SMITHFIELD, R.I. ― When individuals and private corporations decide to give to colleges and universities, they often earmark their donations to the library, athletics and academic departments.
But a recent $1.35 million gift to Bryant University from PwC, the world’s largest accounting firm, to support diversity initiatives focused on student scholarships and leadership development, has redefined philanthropic giving. The hefty donation is part of the university’s historic capital campaign.
In February, the Center for Diversity and Inclusion at the private university, located about 15 miles from Providence, was renamed after the professional services firm. Founded in 1863, Bryant has long emphasized both business and liberal arts training.
“You don’t often see this kind of investment in a diversity center,” says Dr. Mailee Kue, executive director of the PwC Center for Diversity and Inclusion at Bryant. “Symbolically, this sends a very positive message and encourages other companies to think about diversity issues.”
As colleges and universities continue to grapple with how best to create inclusive and diverse campuses, many institutions have not set aside the requisite dollars for training, programming and other initiatives designed to make marginalized groups feel more comfortable.
Many minority students say they, too, want the university to be more attuned to their concerns. The university recently formed a number of focus groups around the topic of diversity and student leaders not long ago met with President Ronald K. Machtley, who pledged his commitment to working with them to foster a spirit of inclusiveness on campus.
“My role is to really make sure there is open communication between students and the administration and student and faculty,” says Kue, a seasoned diversity practitioner who has worked in the field for more than two decades. “We are actively working on ways to assess students, faculty and staff feelings about the climate on our campus.”
Though the university is small, with an overall enrollment of about 3,600, “domestic” multicultural students account for about 17 percent of the population, while “international” students comprise about 8 percent of the population.
Kue says the PwC gift will enable the center to provide more scholarships for students of color, develop a diversity speaker’s series and support access programs that allow area high school students to spend the summer on campus.
In addition to the focus on racial inclusiveness, the center also hosts a Women’s Center, a Pride Center for LGBTQ students and is actively working on disability issues. The Interfaith Center and Campus Ministry also fall under the auspices of the center. Dr. Marian Watkins, a diversity consultant, says diversity gifts of this kind are rare but sorely needed.
“Like anything else, you need money and resources to identify programming for diversity-related programs and instructions,” says Watkins, who works with colleges and universities throughout the nation. “Somehow, when we talk about diversity efforts, people tend to think these things just happen without much capital and that, of course, is just not true.”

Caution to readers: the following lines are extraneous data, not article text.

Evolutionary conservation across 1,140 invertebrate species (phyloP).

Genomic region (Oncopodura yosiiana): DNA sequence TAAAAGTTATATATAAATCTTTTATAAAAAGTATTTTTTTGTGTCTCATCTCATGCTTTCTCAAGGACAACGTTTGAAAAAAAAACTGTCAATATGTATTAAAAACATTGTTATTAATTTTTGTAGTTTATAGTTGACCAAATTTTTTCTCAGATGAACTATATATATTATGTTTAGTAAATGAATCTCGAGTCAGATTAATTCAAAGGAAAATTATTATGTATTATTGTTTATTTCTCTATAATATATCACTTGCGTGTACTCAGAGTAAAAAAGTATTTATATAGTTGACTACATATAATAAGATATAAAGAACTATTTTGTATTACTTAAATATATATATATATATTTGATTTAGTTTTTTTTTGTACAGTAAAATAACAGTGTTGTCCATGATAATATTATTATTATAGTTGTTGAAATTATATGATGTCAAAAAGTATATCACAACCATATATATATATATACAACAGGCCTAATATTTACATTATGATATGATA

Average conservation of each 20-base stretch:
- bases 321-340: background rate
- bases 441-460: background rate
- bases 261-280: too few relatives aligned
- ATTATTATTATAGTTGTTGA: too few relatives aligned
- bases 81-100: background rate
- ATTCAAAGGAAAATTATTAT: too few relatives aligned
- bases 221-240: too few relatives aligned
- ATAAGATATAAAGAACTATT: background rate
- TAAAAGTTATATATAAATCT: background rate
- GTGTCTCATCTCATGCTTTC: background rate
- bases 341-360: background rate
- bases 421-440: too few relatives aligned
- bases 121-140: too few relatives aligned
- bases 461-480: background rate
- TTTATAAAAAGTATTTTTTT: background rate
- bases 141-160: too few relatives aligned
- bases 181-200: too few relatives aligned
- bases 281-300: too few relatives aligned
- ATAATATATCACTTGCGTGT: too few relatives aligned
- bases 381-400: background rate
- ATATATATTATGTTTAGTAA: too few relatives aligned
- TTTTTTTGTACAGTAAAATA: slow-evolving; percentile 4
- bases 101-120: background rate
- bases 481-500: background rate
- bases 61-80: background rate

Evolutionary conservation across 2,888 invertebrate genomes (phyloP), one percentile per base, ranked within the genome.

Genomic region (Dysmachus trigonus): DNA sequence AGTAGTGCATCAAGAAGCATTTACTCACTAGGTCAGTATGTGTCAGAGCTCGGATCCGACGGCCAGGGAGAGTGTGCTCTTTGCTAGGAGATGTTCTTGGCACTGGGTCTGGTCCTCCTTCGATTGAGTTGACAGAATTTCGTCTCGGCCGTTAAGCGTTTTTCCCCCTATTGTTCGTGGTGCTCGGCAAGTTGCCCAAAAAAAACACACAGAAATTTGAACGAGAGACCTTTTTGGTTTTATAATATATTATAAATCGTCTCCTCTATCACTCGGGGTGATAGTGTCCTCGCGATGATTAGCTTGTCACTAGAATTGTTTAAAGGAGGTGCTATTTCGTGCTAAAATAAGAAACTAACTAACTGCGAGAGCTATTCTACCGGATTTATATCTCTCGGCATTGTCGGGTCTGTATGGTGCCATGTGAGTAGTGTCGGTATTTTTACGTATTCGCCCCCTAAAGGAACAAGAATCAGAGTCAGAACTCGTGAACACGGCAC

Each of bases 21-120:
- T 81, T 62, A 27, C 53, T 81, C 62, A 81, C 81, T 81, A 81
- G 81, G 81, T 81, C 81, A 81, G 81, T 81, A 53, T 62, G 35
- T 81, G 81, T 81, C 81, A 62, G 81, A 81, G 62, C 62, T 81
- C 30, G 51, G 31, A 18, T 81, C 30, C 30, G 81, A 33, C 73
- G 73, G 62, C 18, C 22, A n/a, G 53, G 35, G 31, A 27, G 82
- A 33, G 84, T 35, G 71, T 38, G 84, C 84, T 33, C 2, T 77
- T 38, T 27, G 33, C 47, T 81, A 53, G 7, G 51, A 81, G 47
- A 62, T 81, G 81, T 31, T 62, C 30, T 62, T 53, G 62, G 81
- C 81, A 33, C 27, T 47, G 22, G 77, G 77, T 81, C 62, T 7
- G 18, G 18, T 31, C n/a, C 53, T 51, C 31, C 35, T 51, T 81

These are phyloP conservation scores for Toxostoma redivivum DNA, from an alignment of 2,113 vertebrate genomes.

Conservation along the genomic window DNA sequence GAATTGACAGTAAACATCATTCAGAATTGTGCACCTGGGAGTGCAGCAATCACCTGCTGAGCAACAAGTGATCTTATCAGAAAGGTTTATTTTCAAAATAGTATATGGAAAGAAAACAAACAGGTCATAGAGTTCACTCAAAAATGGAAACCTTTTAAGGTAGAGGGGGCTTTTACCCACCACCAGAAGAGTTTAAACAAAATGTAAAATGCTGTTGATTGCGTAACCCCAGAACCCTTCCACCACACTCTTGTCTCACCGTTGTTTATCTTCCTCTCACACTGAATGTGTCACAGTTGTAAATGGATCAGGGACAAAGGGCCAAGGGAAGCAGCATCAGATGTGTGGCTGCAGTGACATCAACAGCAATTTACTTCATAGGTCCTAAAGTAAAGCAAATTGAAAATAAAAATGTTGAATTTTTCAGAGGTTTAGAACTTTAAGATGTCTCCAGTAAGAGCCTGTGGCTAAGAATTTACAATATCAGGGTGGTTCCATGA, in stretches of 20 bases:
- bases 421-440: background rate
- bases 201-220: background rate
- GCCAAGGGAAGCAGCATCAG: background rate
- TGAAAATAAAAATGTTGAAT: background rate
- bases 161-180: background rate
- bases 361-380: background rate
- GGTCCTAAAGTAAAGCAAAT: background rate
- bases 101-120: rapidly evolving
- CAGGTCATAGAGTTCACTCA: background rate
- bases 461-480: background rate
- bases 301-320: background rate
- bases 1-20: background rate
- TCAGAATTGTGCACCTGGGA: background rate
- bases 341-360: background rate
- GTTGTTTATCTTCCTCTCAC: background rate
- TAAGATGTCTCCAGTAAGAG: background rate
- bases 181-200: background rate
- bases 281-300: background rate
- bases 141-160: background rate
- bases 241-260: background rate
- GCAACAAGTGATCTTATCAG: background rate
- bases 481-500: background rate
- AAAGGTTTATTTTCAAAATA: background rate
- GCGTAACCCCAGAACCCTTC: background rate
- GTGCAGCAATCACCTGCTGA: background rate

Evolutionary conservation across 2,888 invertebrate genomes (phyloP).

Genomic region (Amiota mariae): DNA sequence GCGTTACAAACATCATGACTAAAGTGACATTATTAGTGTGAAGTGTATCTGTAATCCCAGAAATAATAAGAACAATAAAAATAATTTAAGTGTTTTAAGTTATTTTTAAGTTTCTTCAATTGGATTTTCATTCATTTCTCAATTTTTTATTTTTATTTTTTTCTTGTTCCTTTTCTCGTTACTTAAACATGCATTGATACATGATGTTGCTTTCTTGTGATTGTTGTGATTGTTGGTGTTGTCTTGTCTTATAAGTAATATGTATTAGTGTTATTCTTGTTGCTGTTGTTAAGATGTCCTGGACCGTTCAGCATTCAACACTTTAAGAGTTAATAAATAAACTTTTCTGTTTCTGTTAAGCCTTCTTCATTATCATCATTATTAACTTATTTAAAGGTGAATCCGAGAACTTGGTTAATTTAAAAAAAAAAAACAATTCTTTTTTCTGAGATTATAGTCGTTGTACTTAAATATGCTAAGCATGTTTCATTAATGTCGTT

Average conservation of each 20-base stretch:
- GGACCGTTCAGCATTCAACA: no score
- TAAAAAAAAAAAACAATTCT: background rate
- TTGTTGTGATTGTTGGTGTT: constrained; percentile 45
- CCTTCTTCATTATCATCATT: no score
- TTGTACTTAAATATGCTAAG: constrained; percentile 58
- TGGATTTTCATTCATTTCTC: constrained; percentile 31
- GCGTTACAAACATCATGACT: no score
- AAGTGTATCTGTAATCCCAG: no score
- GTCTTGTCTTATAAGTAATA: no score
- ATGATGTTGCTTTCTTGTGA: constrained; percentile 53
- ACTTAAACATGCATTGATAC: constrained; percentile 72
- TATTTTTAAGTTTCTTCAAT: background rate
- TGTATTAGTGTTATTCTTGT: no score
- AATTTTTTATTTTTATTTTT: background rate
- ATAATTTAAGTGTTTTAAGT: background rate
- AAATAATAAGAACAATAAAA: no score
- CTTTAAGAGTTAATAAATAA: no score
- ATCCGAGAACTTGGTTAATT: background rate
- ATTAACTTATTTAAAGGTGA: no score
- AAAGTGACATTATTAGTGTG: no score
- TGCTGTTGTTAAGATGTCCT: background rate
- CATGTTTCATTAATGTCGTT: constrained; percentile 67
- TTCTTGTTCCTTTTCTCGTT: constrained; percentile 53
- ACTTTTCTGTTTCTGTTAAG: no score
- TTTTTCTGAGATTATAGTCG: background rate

The partnership with PwC makes sense. The firm currently employs more than 300 Bryant alumni, 16 of whom are partners and who volunteer at the university on many fronts, including guest lecturing and serving on the accounting advisory board and the Board of Trustees.
Kue says that the university will also fund an emergency book fund to help struggling students afford to purchase materials for their classes.
“Because we are a private school, many of our students get just enough from the federal government to get here,” she says. “For our students of color, the cost is often a mountain.”
“The unique partnership between Bryant and PwC is beneficial to the students of the university and the clients of our firm,” adds PwC partner Bob Calabro, a Bryant alumnus and a current member of the Board of Trustees.
“The next step in that relationship will broaden what we can offer to help train and develop young diverse talent well into the future.”
Machtley says that the $75 million capital campaign Expanding the World of Opportunity: The Campaign for Bryant’s Bold Future, which was launched in 2014, is the largest fundraising effort in the university’s history and has raised more than $54 million to date.
“Bryant is extremely grateful for our longstanding partnership with PwC, which has contributed so much to the transformational learning experiences of our students,” says Machtley. He adds that, beyond PwC’s financial support, “PwC partners generously contribute their time and expertise to enhance the vibrant educational experience of Bryant students.”
For Kue, who spent 14 years at the University of Rhode Island before transitioning to Bryant, the center signifies a commitment to the ongoing work of inclusion.
“This is very hard work and there is potential for burnout and prevention,” says Kue. “But my approach is from a health prevention model. I see this as an ongoing process where we can offer people enough positive perspective to change behavior.”
Jamal Eric Watson can be reached at firstname.lastname@example.org.